Asked in another thread but it went down because the post linked was taken down it seems[0]:

Would it have been prevented if Baidu served the .js files only over https? Are there any reasons of using http for anything that Baidu serves?

[0] https://news.ycombinator.com/item?id=9275201


Probably, yes. But considering that CNNIC, a root CA from China, is issuing unauthorized certificates [0], I cannot help to connect these two events together. I won't be surprised that Chinese government is using unauthorized certificates to initiate MITM attack specifically targeting TLS traffics. If that is the case, there will be really bad days for the whole Internet.

0. http://googleonlinesecurity.blogspot.com/2015/03/maintaining...


Well, that sucks. That effectively makes HTTPS worthless there doesn't it?

Also on the other link I have seen another relevant article [0] on how BitTorrent could be used for attacks from China.

Scary stuff.

[0] http://furbo.org/2015/01/22/fear-china/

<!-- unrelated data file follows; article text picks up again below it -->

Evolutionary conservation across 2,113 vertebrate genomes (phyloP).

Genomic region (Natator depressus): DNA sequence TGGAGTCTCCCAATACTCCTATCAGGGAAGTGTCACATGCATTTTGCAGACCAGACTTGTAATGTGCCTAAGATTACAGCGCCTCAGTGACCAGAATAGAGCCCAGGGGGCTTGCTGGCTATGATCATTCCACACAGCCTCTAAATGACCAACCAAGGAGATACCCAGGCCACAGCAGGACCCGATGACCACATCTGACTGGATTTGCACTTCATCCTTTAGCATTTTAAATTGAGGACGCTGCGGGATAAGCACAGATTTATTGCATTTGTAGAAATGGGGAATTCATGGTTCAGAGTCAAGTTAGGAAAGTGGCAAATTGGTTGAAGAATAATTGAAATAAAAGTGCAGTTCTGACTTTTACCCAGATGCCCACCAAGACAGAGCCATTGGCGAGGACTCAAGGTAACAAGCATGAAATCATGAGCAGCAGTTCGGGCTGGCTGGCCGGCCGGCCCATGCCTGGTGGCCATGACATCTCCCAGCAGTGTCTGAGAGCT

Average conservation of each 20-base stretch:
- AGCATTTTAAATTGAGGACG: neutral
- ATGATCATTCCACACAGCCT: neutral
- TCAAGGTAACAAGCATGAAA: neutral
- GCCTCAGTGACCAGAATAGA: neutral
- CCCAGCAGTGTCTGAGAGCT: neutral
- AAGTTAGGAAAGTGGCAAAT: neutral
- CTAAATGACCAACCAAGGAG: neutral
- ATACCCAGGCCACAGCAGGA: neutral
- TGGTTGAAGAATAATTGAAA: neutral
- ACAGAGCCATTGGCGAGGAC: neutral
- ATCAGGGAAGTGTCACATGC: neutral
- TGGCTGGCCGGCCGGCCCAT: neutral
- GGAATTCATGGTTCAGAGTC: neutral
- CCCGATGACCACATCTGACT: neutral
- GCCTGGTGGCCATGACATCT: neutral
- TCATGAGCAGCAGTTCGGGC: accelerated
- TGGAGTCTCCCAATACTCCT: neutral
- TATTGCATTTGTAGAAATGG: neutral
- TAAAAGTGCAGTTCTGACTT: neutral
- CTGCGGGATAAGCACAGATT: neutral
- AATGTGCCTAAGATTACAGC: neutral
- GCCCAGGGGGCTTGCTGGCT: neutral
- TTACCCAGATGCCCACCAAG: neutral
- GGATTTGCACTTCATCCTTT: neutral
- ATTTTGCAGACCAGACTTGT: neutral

CAs aren't geographically limited. Any CA trusted by your computer is trusted for any domain anywhere (with the exception of certificate pinning, which isn't commonly used). That means that a single rogue CA is enough to make HTTPS worthless everywhere.


Mozilla actually has done this (sort of), once. They restricted French agency ANSSI's root CA to only be valid for TLDs ending in .fr, .gp, .gf, .mq, .re, .yt, .pm, .bl, .mf, .wf, .pf, .nc, .tf.

https://wiki.mozilla.org/CA:IncludedCAs


They could also strip the https and serve everything over http through the firewall. The fact that the firewall exists is accepted in China so I don't see why they couldn't pull that off too.


For this to work properly, it requires https only, to prevent downgrade attacks (you stated that).

Google analytics is also served both over http & https ? Can anyone shine a light on that ?


From https://developers.google.com/analytics/devguides/collection...

ga.src = ('https:' == document.location.protocol ? 'https://ssl' : 'http://www') + '.google-analytics.com/ga.js';


"Gee coldpie, why do you use NoScript? All you're doing is breaking every website you visit!"

Shoe's on the other foot now, hahaha!

:)